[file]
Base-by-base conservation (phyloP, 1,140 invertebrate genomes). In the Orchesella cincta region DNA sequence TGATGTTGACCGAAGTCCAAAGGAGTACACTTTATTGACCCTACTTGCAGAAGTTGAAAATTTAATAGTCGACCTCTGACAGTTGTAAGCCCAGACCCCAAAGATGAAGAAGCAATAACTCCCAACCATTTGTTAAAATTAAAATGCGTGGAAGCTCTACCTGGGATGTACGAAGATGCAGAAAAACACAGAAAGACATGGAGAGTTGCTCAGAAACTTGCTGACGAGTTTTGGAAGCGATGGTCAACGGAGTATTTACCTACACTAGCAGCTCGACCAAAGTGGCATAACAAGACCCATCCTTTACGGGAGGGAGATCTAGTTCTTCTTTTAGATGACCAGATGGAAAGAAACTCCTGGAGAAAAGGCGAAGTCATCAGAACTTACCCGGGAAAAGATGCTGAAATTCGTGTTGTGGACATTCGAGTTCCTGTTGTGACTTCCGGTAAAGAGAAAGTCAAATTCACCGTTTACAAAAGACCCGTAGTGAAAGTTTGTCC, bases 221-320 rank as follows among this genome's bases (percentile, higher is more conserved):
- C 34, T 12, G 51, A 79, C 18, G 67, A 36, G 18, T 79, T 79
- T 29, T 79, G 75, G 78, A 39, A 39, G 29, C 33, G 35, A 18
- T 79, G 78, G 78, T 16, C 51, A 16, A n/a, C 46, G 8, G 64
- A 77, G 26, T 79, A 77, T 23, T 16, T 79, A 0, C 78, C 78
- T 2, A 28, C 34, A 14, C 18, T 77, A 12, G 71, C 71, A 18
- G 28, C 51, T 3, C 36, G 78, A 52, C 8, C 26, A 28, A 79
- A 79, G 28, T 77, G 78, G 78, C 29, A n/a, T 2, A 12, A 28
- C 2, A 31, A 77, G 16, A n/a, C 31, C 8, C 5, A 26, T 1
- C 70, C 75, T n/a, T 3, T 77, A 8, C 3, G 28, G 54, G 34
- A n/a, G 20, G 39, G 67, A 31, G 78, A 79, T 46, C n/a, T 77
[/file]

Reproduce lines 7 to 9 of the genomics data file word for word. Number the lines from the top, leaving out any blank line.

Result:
- G 28, C 51, T 3, C 36, G 78, A 52, C 8, C 26, A 28, A 79
- A 79, G 28, T 77, G 78, G 78, C 29, A n/a, T 2, A 12, A 28
- C 2, A 31, A 77, G 16, A n/a, C 31, C 8, C 5, A 26, T 1